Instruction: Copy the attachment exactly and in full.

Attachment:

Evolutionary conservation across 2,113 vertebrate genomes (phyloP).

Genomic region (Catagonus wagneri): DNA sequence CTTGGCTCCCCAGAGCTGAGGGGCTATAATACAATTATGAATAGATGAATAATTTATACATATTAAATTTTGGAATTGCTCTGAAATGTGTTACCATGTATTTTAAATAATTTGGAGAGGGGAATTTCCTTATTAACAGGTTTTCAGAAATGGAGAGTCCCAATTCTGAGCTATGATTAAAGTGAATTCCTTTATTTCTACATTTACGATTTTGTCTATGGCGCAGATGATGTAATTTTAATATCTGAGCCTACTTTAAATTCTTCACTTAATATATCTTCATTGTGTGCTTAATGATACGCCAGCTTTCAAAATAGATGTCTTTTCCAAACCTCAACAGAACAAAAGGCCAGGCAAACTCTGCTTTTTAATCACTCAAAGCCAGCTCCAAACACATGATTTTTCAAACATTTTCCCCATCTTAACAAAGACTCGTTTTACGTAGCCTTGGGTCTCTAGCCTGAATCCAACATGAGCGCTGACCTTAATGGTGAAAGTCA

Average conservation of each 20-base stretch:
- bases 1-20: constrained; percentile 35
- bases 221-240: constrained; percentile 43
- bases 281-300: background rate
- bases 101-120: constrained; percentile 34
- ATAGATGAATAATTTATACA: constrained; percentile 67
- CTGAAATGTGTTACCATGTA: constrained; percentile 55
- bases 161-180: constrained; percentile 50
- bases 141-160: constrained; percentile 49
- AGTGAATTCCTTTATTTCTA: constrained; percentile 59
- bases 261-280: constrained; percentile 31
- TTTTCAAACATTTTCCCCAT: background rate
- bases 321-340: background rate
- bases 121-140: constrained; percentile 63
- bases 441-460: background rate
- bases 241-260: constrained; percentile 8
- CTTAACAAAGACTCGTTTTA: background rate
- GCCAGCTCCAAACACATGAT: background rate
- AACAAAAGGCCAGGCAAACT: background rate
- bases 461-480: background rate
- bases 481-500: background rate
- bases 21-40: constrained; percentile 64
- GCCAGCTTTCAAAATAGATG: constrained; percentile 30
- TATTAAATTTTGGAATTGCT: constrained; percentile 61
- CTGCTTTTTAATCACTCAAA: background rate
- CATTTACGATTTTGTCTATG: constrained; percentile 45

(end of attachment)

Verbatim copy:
Evolutionary conservation across 2,113 vertebrate genomes (phyloP).

Genomic region (Catagonus wagneri): DNA sequence CTTGGCTCCCCAGAGCTGAGGGGCTATAATACAATTATGAATAGATGAATAATTTATACATATTAAATTTTGGAATTGCTCTGAAATGTGTTACCATGTATTTTAAATAATTTGGAGAGGGGAATTTCCTTATTAACAGGTTTTCAGAAATGGAGAGTCCCAATTCTGAGCTATGATTAAAGTGAATTCCTTTATTTCTACATTTACGATTTTGTCTATGGCGCAGATGATGTAATTTTAATATCTGAGCCTACTTTAAATTCTTCACTTAATATATCTTCATTGTGTGCTTAATGATACGCCAGCTTTCAAAATAGATGTCTTTTCCAAACCTCAACAGAACAAAAGGCCAGGCAAACTCTGCTTTTTAATCACTCAAAGCCAGCTCCAAACACATGATTTTTCAAACATTTTCCCCATCTTAACAAAGACTCGTTTTACGTAGCCTTGGGTCTCTAGCCTGAATCCAACATGAGCGCTGACCTTAATGGTGAAAGTCA

Average conservation of each 20-base stretch:
- bases 1-20: constrained; percentile 35
- bases 221-240: constrained; percentile 43
- bases 281-300: background rate
- bases 101-120: constrained; percentile 34
- ATAGATGAATAATTTATACA: constrained; percentile 67
- CTGAAATGTGTTACCATGTA: constrained; percentile 55
- bases 161-180: constrained; percentile 50
- bases 141-160: constrained; percentile 49
- AGTGAATTCCTTTATTTCTA: constrained; percentile 59
- bases 261-280: constrained; percentile 31
- TTTTCAAACATTTTCCCCAT: background rate
- bases 321-340: background rate
- bases 121-140: constrained; percentile 63
- bases 441-460: background rate
- bases 241-260: constrained; percentile 8
- CTTAACAAAGACTCGTTTTA: background rate
- GCCAGCTCCAAACACATGAT: background rate
- AACAAAAGGCCAGGCAAACT: background rate
- bases 461-480: background rate
- bases 481-500: background rate
- bases 21-40: constrained; percentile 64
- GCCAGCTTTCAAAATAGATG: constrained; percentile 30
- TATTAAATTTTGGAATTGCT: constrained; percentile 61
- CTGCTTTTTAATCACTCAAA: background rate
- CATTTACGATTTTGTCTATG: constrained; percentile 45